Sergey Brin Responds To People Who Love Driving Cars

Sergey Brin has always been passionate about Google's project on self-driven cars, ever since Google's founder Larry Page convinced artificial intelligence researcher in Stanford, Sebastian Thrun to spearhead their new project in 2007. Brin loves driving and owns one of the most coveted Tesla's brand new SUVs. But he is excited about the commercial large scale launch of fully autonomous vehicles.

At a panel held by Google early this week about Google's project on self-driven cards, Brin was asked by one of the journalists about the effects the autonomous cars could have on the relation a driver has with his car. He was particularly stoic about the fact that this driverless car would have adverse effects on a car lover. Brin responded brilliantly to the open question by addressing a few hard facts about why autonomous cars are necessary for the near future, even though people have an intimate relation to their cars. He further went on to add that the situation where a person loves driving through curves and highways are minuscule in percentage, and maximum travelers face traffic and stoplights, making it a dull and cumbersome journey.

Brin emphasized that safety is one of the primary concerns of Google while developing autonomous cars. The new CEO of the self-driven car program of Google stated that 1.2 million people die in car accidents annually, and 33,000 of them are from the United States alone. He also equated the staggering number with five Boeing 737 aircrafts crashing every week to put things into perspective. As he claims, Google's cars are a lot safer and smarter than an average driver on the road.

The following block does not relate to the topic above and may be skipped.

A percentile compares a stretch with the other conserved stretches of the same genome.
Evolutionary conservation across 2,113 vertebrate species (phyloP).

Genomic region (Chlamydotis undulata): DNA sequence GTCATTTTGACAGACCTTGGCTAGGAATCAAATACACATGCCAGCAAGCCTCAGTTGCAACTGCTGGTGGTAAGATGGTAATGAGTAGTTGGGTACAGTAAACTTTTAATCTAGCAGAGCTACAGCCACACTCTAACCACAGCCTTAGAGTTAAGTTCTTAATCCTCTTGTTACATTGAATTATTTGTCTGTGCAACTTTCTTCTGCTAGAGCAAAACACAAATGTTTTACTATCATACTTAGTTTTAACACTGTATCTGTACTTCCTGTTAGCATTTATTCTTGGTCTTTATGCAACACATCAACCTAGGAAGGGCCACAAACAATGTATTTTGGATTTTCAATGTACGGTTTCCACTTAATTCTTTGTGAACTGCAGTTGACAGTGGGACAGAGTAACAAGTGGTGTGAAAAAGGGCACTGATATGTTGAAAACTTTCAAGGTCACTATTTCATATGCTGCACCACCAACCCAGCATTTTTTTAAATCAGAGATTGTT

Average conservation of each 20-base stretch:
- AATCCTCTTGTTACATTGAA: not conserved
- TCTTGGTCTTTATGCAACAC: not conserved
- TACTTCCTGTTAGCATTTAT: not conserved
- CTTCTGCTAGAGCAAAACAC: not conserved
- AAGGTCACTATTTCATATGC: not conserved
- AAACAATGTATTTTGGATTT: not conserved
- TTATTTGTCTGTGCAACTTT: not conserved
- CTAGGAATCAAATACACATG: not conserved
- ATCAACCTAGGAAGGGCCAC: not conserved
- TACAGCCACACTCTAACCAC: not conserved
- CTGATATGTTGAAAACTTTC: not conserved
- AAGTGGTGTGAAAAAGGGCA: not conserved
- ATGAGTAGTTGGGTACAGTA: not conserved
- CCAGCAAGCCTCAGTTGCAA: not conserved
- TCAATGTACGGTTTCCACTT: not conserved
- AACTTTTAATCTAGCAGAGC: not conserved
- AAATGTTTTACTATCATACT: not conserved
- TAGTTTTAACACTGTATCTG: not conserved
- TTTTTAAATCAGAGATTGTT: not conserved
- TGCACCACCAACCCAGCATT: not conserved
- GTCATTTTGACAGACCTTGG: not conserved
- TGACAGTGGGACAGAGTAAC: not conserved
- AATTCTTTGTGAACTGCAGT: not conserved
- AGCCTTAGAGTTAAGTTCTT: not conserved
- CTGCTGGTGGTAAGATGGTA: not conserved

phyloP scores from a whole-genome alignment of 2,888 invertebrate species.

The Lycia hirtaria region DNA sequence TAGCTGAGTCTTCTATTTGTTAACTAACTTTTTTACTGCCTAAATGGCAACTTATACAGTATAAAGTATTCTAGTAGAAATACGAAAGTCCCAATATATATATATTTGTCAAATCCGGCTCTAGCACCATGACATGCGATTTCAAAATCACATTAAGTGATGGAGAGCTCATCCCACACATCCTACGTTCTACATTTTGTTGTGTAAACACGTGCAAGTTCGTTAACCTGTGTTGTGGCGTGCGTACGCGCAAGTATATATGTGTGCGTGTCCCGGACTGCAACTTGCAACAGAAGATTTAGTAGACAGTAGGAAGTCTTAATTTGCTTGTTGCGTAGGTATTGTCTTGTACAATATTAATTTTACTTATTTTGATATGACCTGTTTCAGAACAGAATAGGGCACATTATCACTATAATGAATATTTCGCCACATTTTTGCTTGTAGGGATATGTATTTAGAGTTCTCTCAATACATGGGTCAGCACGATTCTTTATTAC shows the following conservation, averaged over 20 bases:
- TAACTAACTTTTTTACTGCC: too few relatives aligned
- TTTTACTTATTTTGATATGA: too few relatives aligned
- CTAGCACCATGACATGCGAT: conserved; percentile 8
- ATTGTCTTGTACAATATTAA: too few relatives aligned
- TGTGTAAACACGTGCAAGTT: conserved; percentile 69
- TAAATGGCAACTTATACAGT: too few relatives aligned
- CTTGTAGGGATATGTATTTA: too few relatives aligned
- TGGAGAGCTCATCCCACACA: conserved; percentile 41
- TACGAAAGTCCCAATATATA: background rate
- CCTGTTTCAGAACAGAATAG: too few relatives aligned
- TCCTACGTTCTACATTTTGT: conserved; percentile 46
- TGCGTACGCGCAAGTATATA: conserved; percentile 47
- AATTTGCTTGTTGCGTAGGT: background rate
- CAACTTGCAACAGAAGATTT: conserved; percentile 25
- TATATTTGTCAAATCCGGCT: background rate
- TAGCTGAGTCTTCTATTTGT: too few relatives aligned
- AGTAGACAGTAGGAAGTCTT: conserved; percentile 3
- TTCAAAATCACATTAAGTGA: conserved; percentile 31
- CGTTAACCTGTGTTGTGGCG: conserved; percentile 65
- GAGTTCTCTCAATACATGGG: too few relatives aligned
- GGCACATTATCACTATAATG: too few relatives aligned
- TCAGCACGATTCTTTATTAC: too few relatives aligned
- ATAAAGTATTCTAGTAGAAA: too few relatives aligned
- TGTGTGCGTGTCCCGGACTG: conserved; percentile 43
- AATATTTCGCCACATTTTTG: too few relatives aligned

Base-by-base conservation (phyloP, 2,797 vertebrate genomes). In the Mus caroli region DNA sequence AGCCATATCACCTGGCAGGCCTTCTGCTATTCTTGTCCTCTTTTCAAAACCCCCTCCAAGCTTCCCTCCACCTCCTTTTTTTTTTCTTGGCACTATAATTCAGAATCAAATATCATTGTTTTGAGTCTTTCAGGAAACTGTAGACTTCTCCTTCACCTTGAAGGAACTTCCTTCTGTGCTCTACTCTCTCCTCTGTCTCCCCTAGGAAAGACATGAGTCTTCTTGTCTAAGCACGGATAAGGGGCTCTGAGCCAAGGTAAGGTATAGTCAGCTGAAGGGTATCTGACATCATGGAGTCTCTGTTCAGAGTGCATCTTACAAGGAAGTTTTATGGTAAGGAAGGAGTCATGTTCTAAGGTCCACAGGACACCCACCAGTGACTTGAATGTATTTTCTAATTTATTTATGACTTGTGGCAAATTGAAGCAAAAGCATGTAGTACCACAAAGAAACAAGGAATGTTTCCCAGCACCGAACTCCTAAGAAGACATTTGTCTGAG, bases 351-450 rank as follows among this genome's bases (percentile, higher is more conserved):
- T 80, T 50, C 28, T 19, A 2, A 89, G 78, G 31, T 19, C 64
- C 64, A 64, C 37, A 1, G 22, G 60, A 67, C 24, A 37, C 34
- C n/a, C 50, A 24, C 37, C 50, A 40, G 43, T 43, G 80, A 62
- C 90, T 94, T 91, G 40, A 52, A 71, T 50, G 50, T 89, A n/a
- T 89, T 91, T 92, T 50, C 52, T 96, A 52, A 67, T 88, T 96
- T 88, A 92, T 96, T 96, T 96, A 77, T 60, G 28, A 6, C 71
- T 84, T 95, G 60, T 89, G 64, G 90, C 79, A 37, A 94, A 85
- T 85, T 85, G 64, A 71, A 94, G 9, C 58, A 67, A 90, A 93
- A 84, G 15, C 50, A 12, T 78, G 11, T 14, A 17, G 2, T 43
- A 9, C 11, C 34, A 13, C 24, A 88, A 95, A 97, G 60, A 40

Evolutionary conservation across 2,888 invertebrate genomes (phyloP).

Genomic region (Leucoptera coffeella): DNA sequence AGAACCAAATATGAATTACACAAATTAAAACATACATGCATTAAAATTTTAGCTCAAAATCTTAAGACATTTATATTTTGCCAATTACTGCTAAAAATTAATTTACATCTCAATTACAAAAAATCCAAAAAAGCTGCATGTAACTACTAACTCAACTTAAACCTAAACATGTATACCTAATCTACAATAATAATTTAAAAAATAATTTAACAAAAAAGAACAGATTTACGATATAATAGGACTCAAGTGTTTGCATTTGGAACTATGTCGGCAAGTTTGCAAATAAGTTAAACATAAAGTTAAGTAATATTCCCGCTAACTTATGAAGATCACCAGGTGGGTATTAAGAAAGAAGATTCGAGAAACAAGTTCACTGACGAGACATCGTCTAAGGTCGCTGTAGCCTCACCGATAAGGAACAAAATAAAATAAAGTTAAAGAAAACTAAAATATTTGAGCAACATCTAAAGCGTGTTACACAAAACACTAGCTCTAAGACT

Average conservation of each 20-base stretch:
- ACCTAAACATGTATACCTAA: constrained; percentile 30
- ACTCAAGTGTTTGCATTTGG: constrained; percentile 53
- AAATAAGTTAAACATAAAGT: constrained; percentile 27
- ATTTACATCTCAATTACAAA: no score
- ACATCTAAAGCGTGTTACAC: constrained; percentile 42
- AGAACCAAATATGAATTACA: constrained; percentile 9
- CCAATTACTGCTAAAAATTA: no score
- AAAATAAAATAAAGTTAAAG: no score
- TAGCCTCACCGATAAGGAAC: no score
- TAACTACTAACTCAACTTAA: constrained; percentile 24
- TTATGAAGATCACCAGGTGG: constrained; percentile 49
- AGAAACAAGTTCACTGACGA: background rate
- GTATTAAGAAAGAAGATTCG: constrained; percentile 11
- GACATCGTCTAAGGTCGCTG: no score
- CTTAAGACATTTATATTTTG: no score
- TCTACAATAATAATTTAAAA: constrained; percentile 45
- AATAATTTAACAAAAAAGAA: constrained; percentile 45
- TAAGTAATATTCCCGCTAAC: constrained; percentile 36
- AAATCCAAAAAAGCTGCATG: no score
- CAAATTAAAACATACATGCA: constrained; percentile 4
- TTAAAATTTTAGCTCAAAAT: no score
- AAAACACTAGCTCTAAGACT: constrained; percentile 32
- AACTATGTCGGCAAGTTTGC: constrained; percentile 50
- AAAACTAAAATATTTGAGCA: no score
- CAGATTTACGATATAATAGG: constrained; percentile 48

Brin argued that the love for driving cars is not reason enough to impede development to improve the safety of passengers and that a large number of people will indeed prefer self-driven cars for their daily commute, as it is much safer and less of a headache. Google does not plan on manufacturing self-driven cars to sell them, although they have a fleet of their own. Their plan of action is to market the technology behind the autonomous cars and integrate them with cars from major manufacturers across the world. Brin also said that he can visualize cars in future featuring dual modes of autonomous and manual control.


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Debarshi Nayak

Intern Writer
Tech addict, artist and musician. If you don't find him typing away at his desktop which he fondly calls Venus, he's probably out looking for constellations or being a book worm. Occasional DOTA 2 player. He has an avid interest for any sort of work of literature. And watches anime in his free time. Owns a Galaxy Note 3, and a One Plus One
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